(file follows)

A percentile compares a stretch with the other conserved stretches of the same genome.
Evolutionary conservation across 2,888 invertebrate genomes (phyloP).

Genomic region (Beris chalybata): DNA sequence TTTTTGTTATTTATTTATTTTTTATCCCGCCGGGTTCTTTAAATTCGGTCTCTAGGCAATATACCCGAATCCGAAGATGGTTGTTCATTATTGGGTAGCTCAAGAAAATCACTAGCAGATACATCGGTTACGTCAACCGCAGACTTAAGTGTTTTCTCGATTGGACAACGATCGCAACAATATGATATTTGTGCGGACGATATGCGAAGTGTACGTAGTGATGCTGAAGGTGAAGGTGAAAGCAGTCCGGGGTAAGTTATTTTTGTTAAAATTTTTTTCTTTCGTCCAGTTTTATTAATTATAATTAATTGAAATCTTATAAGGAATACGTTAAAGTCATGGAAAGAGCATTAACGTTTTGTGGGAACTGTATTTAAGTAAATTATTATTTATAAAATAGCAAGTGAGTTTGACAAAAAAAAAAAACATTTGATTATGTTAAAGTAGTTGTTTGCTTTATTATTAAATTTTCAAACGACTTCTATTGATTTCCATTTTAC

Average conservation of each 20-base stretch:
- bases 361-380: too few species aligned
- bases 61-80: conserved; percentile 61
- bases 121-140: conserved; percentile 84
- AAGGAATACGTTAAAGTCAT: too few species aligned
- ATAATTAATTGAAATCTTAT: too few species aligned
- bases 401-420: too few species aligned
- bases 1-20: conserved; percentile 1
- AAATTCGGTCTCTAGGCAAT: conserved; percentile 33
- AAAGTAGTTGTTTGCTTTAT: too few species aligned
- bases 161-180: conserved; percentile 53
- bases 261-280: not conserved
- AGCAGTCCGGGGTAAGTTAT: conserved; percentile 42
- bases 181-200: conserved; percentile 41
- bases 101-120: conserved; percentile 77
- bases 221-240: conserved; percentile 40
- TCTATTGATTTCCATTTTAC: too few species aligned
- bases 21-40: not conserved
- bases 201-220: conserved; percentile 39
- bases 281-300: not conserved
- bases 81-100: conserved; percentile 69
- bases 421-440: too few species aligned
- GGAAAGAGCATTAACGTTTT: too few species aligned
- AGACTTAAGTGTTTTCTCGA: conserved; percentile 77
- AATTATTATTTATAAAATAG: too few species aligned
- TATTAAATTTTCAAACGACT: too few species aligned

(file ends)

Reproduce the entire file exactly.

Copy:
A percentile compares a stretch with the other conserved stretches of the same genome.
Evolutionary conservation across 2,888 invertebrate genomes (phyloP).

Genomic region (Beris chalybata): DNA sequence TTTTTGTTATTTATTTATTTTTTATCCCGCCGGGTTCTTTAAATTCGGTCTCTAGGCAATATACCCGAATCCGAAGATGGTTGTTCATTATTGGGTAGCTCAAGAAAATCACTAGCAGATACATCGGTTACGTCAACCGCAGACTTAAGTGTTTTCTCGATTGGACAACGATCGCAACAATATGATATTTGTGCGGACGATATGCGAAGTGTACGTAGTGATGCTGAAGGTGAAGGTGAAAGCAGTCCGGGGTAAGTTATTTTTGTTAAAATTTTTTTCTTTCGTCCAGTTTTATTAATTATAATTAATTGAAATCTTATAAGGAATACGTTAAAGTCATGGAAAGAGCATTAACGTTTTGTGGGAACTGTATTTAAGTAAATTATTATTTATAAAATAGCAAGTGAGTTTGACAAAAAAAAAAAACATTTGATTATGTTAAAGTAGTTGTTTGCTTTATTATTAAATTTTCAAACGACTTCTATTGATTTCCATTTTAC

Average conservation of each 20-base stretch:
- bases 361-380: too few species aligned
- bases 61-80: conserved; percentile 61
- bases 121-140: conserved; percentile 84
- AAGGAATACGTTAAAGTCAT: too few species aligned
- ATAATTAATTGAAATCTTAT: too few species aligned
- bases 401-420: too few species aligned
- bases 1-20: conserved; percentile 1
- AAATTCGGTCTCTAGGCAAT: conserved; percentile 33
- AAAGTAGTTGTTTGCTTTAT: too few species aligned
- bases 161-180: conserved; percentile 53
- bases 261-280: not conserved
- AGCAGTCCGGGGTAAGTTAT: conserved; percentile 42
- bases 181-200: conserved; percentile 41
- bases 101-120: conserved; percentile 77
- bases 221-240: conserved; percentile 40
- TCTATTGATTTCCATTTTAC: too few species aligned
- bases 21-40: not conserved
- bases 201-220: conserved; percentile 39
- bases 281-300: not conserved
- bases 81-100: conserved; percentile 69
- bases 421-440: too few species aligned
- GGAAAGAGCATTAACGTTTT: too few species aligned
- AGACTTAAGTGTTTTCTCGA: conserved; percentile 77
- AATTATTATTTATAAAATAG: too few species aligned
- TATTAAATTTTCAAACGACT: too few species aligned